Wednesday, November 26, 2008

Tkhine in Kislev

Light a candle. One for the mother in San Mateo
who handed her kids to safety from a bashed window
in her last live moment of knowing what to do—

for the victims of Mumbai, India,
another terrorist billboard flashed across the Internet,
may your spirits find peace—

for the children of Israel and Palestine
who traveled to the fjords during the summer
to hear each other's voices—

for the new president and his family
who look for change
from windows blotted with oil—

for my children who gather at my table
arriving from their lives
to find their own place—

for the man who sleeps next to me
as we hold each other,
rudders of the same dream—

for my parents
who skipped out early
and never said good-bye—

for the poets, writers, and artists
who continue the blessing,
and to the darkness which circles our eyes.

Tuesday, November 11, 2008

17th & Webster

The first thing I see in the morning as I exit the freeway from 980 heading into downtown Oakland is the Donut Shop at the corner of 17th and Webster and as I think now I don’t even recall if it has a formal name, a place run by a Mom and Pop who have two kids—a girl and a boy—both in college. I know this because I have talked to Mom about becoming an empty nester. Sometimes during this past summer, she mentioned that she and her daughter had fights, the girl hissing that she couldn’t wait to leave for college, and this hurt her mother. She says that the boy who is already at Cal Poly is different, isn’t that way, keeps his feelings to himself and we admit together that “boys are different.” As soon as they see me enter the door they know I will have a small latte to go and begin the steam low-fat milk in the espresso machine for the layer of foam dusted with cinnamon that gets me going. Sometimes I don’t feel altogether great about being so absolutely predictable so I’ll order a glazed maple donut or a dozen donut holes to bring upstairs to share. There are two oak tables in the front and several counter spaces toward the back of the shop where people are already nested with breakfast and a newspaper, or memorizing the numbers of a newly purchased lottery tickets. We talk about different things in snatches as the growing line of people permits. One day we chatted about the rising price of rice in Asia, almost everywhere. There are people in the donut shop that I recognize from AC Transit, but mostly not. People are coming in for their morning coffee, cans of soda, tea, and of course, donuts that tempt me every morning from behind their glass counter that separates me from sugar and fat, but I hold steadfast most of the time, donuts being something that I only ate for lunch in junior high school, six rings at the time, chocolate flaking on my tongue like eaves from Hansel and Gretel’s candy house in the woods, or sometimes donuts dusted with a spring coating of powdered sugar. I’ve eaten enough donuts and have fond memories of all of them. I’m happy to order a latte, nodding as Mom or Pop point to the espresso machine. During the summer, both of their kids worked for a few days in the shop, making change at the cash register and getting breakfast sandwiches of bagels with something spread between them. I usually have two dollars in my wallet for the price of a latte that I unfold and place on the counter like a bet. I never can get enough coffee, its bitter taste spreading throughout my mouth, straining between my teeth. On my way out, whoever made my coffee, Mom or Pop, reminds me "to have a good day." Standing just outside the store is Patrick, another regular. When it rains, he’s on the inside of the shop, closer to the lottery ticket machine. Patrick’s a homeless guy who sells the Street Spirit to his customers. I am one of his regulars. For 14 years he played with Fats Domino and Chubby Checker, practices on the piano when he can at the Oakland Public Conservatory of Music. One day I met Patrick’s daughter who was walking with him on the street past the AC Transit parking lot on Franklin. A beautiful African-American woman , 27 years old, with the same dark sparkling eyes as her father. Patrick told me her age when I asked him later. He’s got a crooked smile and those sparkling eyes, always wears a hat, an ambassador on the corner of 17th street waving us on as we head toward the elevators of downtown Oakland. On our way out, he reminds us to “Have a good day.” The donut shop is where we make our transitions, where we gather as a breakfast tribe with donuts, coffee machines, and lottery tickets on our way to work.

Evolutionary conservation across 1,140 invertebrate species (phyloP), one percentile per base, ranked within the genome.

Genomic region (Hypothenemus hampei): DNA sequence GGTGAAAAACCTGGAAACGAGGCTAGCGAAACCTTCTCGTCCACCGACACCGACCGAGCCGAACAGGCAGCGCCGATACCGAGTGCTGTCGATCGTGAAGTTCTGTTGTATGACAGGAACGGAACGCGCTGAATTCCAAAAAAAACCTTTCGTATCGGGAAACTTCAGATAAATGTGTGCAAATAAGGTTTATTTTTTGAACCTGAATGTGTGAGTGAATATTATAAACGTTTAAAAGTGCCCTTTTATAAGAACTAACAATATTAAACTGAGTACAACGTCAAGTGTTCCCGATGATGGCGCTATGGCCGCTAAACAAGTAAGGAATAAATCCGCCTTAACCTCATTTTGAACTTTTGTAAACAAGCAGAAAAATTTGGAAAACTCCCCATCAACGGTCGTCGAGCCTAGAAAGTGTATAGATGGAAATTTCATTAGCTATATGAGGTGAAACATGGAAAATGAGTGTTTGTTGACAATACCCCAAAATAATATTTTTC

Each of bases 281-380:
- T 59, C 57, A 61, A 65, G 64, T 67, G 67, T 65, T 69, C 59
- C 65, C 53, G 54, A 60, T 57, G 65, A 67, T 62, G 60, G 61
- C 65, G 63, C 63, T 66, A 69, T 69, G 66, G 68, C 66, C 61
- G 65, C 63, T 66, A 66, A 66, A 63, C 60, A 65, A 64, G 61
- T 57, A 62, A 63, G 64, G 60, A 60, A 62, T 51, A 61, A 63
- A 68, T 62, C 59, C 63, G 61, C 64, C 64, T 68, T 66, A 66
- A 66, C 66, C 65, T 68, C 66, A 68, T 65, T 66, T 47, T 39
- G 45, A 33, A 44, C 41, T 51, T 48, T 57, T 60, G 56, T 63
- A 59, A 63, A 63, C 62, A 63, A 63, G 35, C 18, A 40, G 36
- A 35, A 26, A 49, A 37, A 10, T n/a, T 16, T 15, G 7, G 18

Thursday, November 6, 2008

Tkhine in Chesvan

Election Day 2008,
a holiday where newscasters were intelligent
as if the moment had brought out the best in them and in us,
friends picked up their phones to call and text message,
the same people we would talk to years later
remembering the evening when the world changed color,
telling the story
of where we were and what we were doing
when city streets shifted
with faces uplifted
and hearts flew out in the shape of doves.

Fly to the nearest branch
before salmon go extinct
before dreams are quarantined.

Follow a wing,
an opening through clouds.

Lead us from this desert of ticker tape
that measures value by each day's closing.
Fly, fly to the nearest bare branch

away to a mountain-top
where striped tropical fish
swim with the prophets.